She-ba, 1970. Collage on paper, cloth and synthetic polymer paint on composition board, 48 x 35 7/8 in. (122 x 91.2 cm). Photography credit: Allen Phillips/Wadsworth Atheneum. Wadsworth Atheneum Museum of Art, Hartford, Connecticut. The Ella Gallup Sumner and Mary Catlin Sumner Collection Fund, 1971.12.
Join Mary Schmidt Campbell, PhD, President of Spelman College and artist Melvin Edwards for a reading and discussion of Schmidt Campbell's definitive biography of one of the most important artists of the twentieth century, An American Odyssey:
The Life and Work of Romare Bearden (Oxford University Press)
As Dr. Campbell shows us in this immersive biography, the relationship between art and race was central to Bearden's life and work--a constant, driving creative tension. Dr. Campbell's book offers a full and vibrant account of Bearden's life: from his years in Harlem (his studio was above the Apollo theater) to his travels and commissions, along with illuminating analysis of his work and artistic career. Campbell, who met Bearden in the 1970s, was among the first to compile a catalogue of his works. An American Odyssey goes far beyond that, offering a living portrait of an artist and the impact he made upon the world he sought both to recreate and celebrate.
Co-sponsored by New York Institute for the Humanities at NYU and Office of the Dean, NYU Tisch
For the last 2,500 years literature has been attacked, booed, and condemned, often for the wrong reasons and occasionally for very good ones. The Hatred of Literature, by William Marx, examines the evolving idea of literature as seen through the eyes of its adversaries: philosophers, theologians, scientists, pedagogues, and even leaders of modern liberal democracies. From Plato to C. P. Snow to Nicolas Sarkozy, literature’s haters have questioned the value of literature—its truthfulness, virtue, and usefulness—and have attempted to demonstrate its harmfulness.
Literature does not start with Homer or Gilgamesh, William Marx says, but with Plato driving the poets out of the city, like God casting Adam and Eve out of Paradise. That is its genesis. From Plato the poets learned for the first time that they served not truth but merely the Muses. It is no mere coincidence that the love of wisdom (philosophia) coincided with the hatred of poetry. Literature was born of scandal, and scandal has defined it ever since.
In the long rhetorical war against literature, Marx identifies four indictments—in the name of authority, truth, morality, and society. This typology allows him to move in an associative way through the centuries. In describing the misplaced ambitions, corruptible powers, and abysmal failures of literature, anti-literary discourses make explicit what a given society came to expect from literature. In this way, anti-literature paradoxically asserts the validity of what it wishes to deny. The only threat to literature’s continued existence, Marx writes, is not hatred but indifference.
After an initial presentation by William Marx, American writer Ben Lerner, who has engaged similar themes in his book The Hatred of Poetry (Farrar, Straus and Giroux, 2016), will respond and join Marx in discussion of their underlying convictions.
Writer, critic, professor of Comparative Literature, Université Paris Nanterre; author of La Haine de la littérature (The Hatred of Literature, Harvard University Press, 2018)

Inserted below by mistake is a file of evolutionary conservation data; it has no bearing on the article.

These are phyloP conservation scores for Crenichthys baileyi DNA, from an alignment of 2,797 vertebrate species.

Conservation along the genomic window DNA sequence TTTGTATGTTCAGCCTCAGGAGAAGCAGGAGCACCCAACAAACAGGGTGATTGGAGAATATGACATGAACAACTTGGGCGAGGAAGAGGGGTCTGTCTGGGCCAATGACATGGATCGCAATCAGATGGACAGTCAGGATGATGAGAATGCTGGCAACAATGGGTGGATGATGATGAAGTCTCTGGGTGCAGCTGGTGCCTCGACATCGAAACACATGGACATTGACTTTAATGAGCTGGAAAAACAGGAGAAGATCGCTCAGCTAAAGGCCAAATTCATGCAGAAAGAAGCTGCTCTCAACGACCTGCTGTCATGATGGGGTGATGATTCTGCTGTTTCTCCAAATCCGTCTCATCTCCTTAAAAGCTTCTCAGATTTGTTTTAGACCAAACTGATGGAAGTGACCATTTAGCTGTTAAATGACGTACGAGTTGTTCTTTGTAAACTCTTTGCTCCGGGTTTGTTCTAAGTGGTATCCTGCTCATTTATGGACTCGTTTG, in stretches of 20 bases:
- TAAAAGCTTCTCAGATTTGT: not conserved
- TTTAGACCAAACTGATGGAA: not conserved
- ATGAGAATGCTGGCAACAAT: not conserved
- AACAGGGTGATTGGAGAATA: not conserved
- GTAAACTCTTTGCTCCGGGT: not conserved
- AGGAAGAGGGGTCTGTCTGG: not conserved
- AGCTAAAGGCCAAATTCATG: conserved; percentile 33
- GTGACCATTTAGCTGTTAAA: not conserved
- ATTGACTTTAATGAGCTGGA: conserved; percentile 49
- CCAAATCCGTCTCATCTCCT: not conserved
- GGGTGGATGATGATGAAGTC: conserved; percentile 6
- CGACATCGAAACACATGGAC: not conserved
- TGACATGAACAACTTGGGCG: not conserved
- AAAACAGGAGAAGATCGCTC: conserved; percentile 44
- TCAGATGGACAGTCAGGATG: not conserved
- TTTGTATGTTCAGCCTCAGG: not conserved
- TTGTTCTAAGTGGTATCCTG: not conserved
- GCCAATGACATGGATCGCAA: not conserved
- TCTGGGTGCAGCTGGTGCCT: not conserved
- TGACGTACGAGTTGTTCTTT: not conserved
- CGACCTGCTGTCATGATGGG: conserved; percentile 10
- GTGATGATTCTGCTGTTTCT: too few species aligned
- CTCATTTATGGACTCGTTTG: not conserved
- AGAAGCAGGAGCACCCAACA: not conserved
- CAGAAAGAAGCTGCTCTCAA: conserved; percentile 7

Ben Lerner, respondent
Poet, novelist, critic; MacArthur Fellow; author of No Art; Leaving the Atocha Station; 10:04; The Hatred of Poetry
Eric Banks, moderator
Director, New York Institute for the Humanities
Sponsored by La Maison Française and the New York Institute for the Humanities
In conjunction with the exhibition The Beautiful Brain: The Drawings of Santiago Ramón y Cajal
January 9–March 31, 2018
Lawrence Weschler, writer; Carl Schoonover, Postdoctoral Fellow, Axel Lab, Columbia University; and Beth Campbell, artist, will ponder the way branching patterns keep appearing at different scales and in different guises, from the dendrites of Cajal’s neurons to the decision trees in Campbell’s work.
Co-sponsored by NYU’s New York Institute for the Humanities and Grey Art Gallery.
Free of charge, capacity limited, and subject to change. Photo ID required for entrance to NYU buildings.
On Friday, December 8th please join us for “Svetlana Boym: Exile and Imagination”: A film by Judith Wechsler. The screening will be followed by a discussion between Wechsler and Anne Lounsbery, Associate Professor of Russian Literature and Chair of the Department of Russian & Slavic Studies at New York University. This event is co-sponsored by the New York Institute for the Humanities at NYU and the NYU Jordan Center for the Advanced Study of Russia.
This one hour documentary film is about the life and work of Svetlana Boym, literary and cultural critic. In 1980, age 21, Svetlana left the USSR for the US. After graduate studies at Boston University and Harvard, she became the Carl Hugo Reisinger Professor of Slavic and Comparative Literature at Harvard University.
A brilliant writer of ambitious scope and great imagination, combining personal memoir with philosophical essay and historical analysis, she explored motifs of exile, nostalgia, the diasporic imagination and different forms of freedom in Pushkin, Dostoevsky, Mandelstahm, Akhmatova, Nabokov, Brodsky, and many others, in a total of six books, with two more about to appear.
Through videos of her lectures and interviews, together with photographs since her childhood, and her own photographs, and photomontages, we convey this remarkable person and her scholarly, critical, and artistic contributions. Interviews with family, teachers, colleagues, students and friends provide different perspectives. Much of the text of the film is drawn from Svetlana Boym’s writings and lectures.
Exuberant, ironic and witty, Boym was a charismatic critic and teacher until her untimely death from cancer, at age of 56.
The film is distributed by the Circulating Film Library of the Museum of Modern Art, NY